The Wild Wisdom of Weeds
A Q&A with Katrina Blair
Did you know there are 13 plants you can find right outside your door that can help you maintain a state of optimal health with minimal cost and effort? The Wild Wisdom of Weeds (Chelsea Green, 2014) by Katrina Blair is the first book on foraging and edible weeds to focus on 13 plants found all over the world, each of which represents an essential food source and extensive medical pharmacy and first-aid kit.
Author Katrina Blair has spent months on end taking walkabouts in the wild, eating nothing but what she forages, and has become a wild-foods advocate, community activist, gardener, and chef, teaching and presenting internationally about foraging and the healthful lifestyle it promotes. Blair’s philosophy is sobering, realistic, and ultimately optimistic. If we can open our eyes to see the wisdom found in these weeds right under our noses, instead of trying to eradicate them as “invasive,” we will achieve true food security.
Shay Totten, Communications Director at Chelsea Green Publishing, sat down with Blair to talk about her new book and how these 13 weeds can help regenerate the earth and support human survival.
There is a quote from Ralph Waldo Emerson in your book that says a weed is “a plant whose virtues have not as yet been discovered.” What virtuous uses do the 13 plants offer?
KB: The weeds’ virtues are vast and prolific—they provide important forage for the bees and other wild pollinators, especially as human development is encroaching on wild habitat. They help regenerate the soil and bring fertility back to land that has been disturbed or overgrazed. They often have deep taproots that pull minerals up from the ground into their leaves which compost back on the ground creating new topsoil over time. Their roots break up compacted soil and help aerate the ground for earthworms and other microorganisms. The wild weeds are exceptionally nutritious as protein-rich food sources. Weeds typically have more nutrition than anything we buy from the store. These thirteen weeds each have powerful medicinal qualities and, through utilizing them on a regular basis, they can not only help cure illnesses, but also prevent them from occurring. Weeds often grow in abundance so there is commonly little worry about over harvesting them, and they are generally free and widely available as an important survival resource.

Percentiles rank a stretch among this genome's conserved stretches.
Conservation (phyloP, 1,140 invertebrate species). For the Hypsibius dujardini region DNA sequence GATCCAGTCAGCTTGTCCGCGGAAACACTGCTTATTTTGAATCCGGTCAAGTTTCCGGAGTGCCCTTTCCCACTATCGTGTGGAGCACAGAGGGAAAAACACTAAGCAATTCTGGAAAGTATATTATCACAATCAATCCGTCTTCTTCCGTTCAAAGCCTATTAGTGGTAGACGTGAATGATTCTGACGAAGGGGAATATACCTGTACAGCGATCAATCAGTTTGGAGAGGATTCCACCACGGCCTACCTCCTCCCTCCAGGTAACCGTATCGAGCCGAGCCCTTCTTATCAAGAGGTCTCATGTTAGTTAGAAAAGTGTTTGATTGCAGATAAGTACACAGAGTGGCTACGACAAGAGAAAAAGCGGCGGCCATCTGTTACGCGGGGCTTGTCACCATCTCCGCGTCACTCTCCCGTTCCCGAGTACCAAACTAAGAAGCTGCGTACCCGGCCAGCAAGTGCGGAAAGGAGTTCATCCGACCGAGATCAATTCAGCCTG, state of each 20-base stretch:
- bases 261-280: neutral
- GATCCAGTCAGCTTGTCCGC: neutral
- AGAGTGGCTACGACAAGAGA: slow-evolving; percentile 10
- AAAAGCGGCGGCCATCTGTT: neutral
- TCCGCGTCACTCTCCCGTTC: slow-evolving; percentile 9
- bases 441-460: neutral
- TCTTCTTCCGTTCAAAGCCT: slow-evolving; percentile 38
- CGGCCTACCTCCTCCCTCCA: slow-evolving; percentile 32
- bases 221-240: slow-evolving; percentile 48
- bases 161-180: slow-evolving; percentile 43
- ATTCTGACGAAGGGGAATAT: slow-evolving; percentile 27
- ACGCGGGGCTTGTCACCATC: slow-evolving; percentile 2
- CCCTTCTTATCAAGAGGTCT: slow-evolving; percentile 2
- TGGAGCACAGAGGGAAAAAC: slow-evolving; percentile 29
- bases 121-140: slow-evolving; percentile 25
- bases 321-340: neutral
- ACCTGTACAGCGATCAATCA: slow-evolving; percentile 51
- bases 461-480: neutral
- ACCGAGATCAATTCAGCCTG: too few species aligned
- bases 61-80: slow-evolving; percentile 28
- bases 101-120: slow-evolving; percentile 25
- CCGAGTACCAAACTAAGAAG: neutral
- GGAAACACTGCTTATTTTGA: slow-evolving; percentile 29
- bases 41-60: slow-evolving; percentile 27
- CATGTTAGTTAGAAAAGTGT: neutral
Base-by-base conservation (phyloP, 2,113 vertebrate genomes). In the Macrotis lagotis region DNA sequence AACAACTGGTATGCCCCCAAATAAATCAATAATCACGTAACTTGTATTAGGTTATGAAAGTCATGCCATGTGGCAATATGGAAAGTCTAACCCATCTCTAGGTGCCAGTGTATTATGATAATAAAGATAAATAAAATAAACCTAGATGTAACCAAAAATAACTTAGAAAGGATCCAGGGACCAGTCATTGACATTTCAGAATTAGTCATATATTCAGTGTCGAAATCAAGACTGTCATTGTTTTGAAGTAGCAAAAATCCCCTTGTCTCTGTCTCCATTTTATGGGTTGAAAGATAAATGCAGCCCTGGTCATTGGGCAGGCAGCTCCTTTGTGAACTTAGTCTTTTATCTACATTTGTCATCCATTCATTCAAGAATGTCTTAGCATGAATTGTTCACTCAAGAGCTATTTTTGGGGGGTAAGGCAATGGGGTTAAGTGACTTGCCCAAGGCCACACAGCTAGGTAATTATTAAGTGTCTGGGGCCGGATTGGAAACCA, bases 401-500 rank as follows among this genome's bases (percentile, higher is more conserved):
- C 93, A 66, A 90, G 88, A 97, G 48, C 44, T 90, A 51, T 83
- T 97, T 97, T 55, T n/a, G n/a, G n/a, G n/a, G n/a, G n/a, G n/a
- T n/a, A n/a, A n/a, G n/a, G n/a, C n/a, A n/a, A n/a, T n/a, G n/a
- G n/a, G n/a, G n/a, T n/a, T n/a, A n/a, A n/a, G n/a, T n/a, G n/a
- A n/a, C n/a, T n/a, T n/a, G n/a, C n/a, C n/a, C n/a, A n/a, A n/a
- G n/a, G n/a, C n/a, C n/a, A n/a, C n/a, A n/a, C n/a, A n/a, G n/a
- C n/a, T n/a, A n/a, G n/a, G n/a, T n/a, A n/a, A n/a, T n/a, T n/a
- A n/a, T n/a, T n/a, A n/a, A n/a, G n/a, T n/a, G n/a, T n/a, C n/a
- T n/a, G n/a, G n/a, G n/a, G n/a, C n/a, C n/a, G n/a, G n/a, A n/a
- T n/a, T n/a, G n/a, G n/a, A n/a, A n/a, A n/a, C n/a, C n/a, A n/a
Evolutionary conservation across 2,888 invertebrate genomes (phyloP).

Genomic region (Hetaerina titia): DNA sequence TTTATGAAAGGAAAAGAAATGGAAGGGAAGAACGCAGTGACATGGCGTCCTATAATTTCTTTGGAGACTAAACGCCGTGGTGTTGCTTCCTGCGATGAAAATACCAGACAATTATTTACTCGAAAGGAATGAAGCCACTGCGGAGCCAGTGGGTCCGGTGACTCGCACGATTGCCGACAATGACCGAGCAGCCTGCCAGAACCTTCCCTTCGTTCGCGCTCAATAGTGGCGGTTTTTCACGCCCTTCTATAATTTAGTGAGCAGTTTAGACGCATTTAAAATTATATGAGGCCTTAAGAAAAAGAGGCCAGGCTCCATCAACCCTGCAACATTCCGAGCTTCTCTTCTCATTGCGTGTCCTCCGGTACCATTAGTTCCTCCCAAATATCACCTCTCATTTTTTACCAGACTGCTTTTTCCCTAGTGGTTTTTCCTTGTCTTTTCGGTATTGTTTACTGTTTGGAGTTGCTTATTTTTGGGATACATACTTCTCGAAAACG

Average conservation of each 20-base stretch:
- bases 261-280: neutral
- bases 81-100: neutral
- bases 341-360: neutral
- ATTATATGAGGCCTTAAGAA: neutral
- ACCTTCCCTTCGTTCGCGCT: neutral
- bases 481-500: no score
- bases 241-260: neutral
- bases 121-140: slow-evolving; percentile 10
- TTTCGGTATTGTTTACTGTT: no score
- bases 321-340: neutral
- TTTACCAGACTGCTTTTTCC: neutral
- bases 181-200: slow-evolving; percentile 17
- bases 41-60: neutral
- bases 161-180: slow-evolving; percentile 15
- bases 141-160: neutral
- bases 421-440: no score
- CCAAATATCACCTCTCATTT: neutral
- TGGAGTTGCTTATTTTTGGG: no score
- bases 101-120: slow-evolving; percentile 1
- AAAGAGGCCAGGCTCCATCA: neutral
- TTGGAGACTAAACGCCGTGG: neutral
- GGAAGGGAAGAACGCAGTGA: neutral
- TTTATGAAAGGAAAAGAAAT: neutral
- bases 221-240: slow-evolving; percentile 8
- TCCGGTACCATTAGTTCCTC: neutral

What are the additional benefits we gain (aside from nutrition) – when we harvest weeds for food?
KB: Harvesting the wild weeds is not only useful for food and medicine, but also includes the benefits of increasing personal empowerment and connection to our sense of place. When we know the uses of the common plants growing outside our homes, we gain a sense of belonging and deepen our interconnectivity with everything in nature. The simple act of going outside to gather our greens for juice or salad or for making a recipes opens us up to the magic of the wild world co-existing with us even in the middle of the city. When we go outside to harvest, we participate in the giving and receiving exchange of nature. It allows us to notice what is happening outside, such as the patterns and the changes occurring throughout the seasons. This engagement brings us in closer connection with our wild home on earth. The wild weeds also offer an abundant resource that can be utilized for enhancing the health of our community. Gathering the plants, making recipes and providing them to your friends, family and neighbors is a great way to educate about their importance and create a community that honors the natural landscape. We offer a wild food CSA (Community Supported Agriculture) to our community to educate and encourage them to get more familiar and comfortable with using the wild plants on a daily basis.